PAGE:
• manwearingshoes1The generous man did not want to be identified because his Muslim faith teaches that acts of charity are to be done anonymously
  • The recipient of the shoes was in 'shock' and asked the bus driver, 'did that just happen?'
  • The unidentified Good Samaritan later explained, 'I was only about a two-minute walk from home, so I thought I could give him my shoes'
  • A bus driver in Canada had a 'soul-touching' moment on Saturday when he watched as one selfless passenger gave his shoes and socks to a perfect stranger whose only footwear was a couple of plastic hairnets.

    Bus driver Surjit Singh Virk - a 16-year veteran driver for the Coast Mountain Bus Co. in Vancouver - was off duty and returning from the Surrey B.C.’s Vaisakhi parade when he witnessed the random act of kindness.

    Singh Virk managed to snap a few photos of the exchange and shared them on social media.

    'It made my heart melt,' he told QMI Agency, a Canadian media company. 'He just took his shoes and socks off and said,

    "You can take these, don't worry about me — I live close by and can walk."

    'People usually don't care or even look at other people on the bus, they didn't even want to sit beside this guy because of how he was dressed.'

    The kind-hearted man who selflessly handed over his shoes to his less-fortunate fellow passenger was reached by phone, but asked the news outlet to not identify him by name because his Islamic faith requires that charitable acts be done anonymously.

    According to QMI, the man also was reluctant about allowing the use of his photo, but ultimately agreed.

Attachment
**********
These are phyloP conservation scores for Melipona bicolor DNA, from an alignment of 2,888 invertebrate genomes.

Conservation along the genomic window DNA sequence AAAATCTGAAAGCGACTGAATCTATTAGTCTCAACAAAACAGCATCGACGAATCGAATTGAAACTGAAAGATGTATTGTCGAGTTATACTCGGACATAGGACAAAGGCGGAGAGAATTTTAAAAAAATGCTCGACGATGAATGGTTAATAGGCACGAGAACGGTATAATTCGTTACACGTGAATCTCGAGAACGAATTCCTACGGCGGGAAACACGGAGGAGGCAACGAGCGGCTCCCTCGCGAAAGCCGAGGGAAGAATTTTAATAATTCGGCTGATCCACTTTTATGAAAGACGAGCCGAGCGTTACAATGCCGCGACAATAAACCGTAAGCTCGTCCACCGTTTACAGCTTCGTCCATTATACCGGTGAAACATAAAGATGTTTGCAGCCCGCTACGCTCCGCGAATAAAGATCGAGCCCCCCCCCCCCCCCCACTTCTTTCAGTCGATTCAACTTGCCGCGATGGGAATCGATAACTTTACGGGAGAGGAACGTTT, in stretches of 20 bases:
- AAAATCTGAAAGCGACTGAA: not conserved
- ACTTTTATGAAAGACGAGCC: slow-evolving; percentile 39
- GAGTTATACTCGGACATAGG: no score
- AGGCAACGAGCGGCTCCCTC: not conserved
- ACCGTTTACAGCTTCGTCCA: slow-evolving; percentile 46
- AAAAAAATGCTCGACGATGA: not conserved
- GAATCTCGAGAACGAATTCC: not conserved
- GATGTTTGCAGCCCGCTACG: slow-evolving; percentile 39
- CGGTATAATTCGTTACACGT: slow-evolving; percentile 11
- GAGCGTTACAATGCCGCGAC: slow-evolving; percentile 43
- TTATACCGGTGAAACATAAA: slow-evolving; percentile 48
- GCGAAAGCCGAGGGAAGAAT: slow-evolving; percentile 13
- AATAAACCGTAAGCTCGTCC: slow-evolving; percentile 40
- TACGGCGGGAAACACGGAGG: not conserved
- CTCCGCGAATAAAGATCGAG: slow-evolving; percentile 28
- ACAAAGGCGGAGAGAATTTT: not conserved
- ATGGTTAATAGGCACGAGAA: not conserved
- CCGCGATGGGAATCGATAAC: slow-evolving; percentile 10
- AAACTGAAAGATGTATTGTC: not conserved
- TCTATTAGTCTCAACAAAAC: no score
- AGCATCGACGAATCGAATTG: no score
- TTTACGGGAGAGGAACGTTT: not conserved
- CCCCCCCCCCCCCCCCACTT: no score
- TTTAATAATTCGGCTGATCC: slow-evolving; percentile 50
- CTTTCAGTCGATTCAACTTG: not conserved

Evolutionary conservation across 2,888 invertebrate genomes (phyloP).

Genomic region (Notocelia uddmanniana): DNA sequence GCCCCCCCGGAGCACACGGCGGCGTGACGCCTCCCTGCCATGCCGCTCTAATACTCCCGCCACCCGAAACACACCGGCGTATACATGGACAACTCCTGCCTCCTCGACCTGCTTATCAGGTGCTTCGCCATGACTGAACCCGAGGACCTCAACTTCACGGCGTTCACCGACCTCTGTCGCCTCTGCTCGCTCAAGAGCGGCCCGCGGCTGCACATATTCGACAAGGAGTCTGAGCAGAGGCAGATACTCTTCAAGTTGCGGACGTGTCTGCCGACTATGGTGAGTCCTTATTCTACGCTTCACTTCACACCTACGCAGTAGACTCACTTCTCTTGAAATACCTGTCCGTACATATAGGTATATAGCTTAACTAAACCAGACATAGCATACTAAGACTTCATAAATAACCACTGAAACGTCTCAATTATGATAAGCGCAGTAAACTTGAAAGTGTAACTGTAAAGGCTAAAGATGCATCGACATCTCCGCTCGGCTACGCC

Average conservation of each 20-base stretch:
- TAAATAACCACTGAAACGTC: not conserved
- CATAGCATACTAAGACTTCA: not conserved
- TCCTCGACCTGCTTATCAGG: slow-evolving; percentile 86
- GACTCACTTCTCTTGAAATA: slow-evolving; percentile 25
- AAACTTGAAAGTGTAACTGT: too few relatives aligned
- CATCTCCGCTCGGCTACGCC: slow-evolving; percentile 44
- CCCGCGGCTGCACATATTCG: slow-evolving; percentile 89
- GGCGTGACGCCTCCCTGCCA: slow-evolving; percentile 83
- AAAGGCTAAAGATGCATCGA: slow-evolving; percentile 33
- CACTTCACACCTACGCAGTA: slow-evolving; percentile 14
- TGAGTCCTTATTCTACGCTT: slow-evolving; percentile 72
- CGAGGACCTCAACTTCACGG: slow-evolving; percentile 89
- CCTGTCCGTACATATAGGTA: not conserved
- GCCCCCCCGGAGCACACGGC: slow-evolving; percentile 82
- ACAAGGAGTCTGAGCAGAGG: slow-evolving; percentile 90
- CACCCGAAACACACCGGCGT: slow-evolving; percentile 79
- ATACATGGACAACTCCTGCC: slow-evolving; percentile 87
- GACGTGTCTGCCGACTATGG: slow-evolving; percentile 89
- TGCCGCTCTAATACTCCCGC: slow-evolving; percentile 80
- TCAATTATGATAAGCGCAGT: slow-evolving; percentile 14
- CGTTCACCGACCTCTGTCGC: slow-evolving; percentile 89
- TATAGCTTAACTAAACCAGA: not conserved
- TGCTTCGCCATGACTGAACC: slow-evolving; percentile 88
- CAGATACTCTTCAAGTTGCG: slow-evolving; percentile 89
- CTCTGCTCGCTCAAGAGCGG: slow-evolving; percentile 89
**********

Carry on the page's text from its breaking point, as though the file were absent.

'I felt bad for the guy,' the generous 27-year-old Surrey resident said. 'He was wearing plastic hairnets on his feet. I was only about a two-minute walk from home, so I thought I could give him my shoes.'

    The anonymous Good Samaritan was coming from a nearby mosque when he noticed the man in need. 

    Mufti Aasim Rashid, the spokesman for the B.C. Muslim Association - which runs the mosque where the man had been - told QMI that the selfless act would qualify as a general act of charity - a 'Sadaqa.'

    'Whenever we do a good deed, even if it's to help someone out, the Islamic teachings maintain this should remain only for the pleasure of God,' Rashid said. 'It's nice to see people practicing the teachings ... it looks like he's really benefited.'

    Singh Virk says he spoke with the recipient of the shoes after the Good Samaritan had gotten off the bus. He says the man was 'shocked.'

    'What a nice guy... Did that really happen?”

    Singh Virk quoted the man as saying.

    The touching scene was reminiscent of NYPD Officer Larry DePrimo, who was famously photographed in November of 2012 as he bought a shoeless homeless man a pair of boots and heavy socks on a frigid day in New York City, and even helped him put them on. 

    About a year later, DePrimo was promoted to detective. At the time, some of his new colleagues on the detective squad got him a special nameplate for his new desk: 'Larry (Boots) DePrimo.'

    Source: Daily Mail.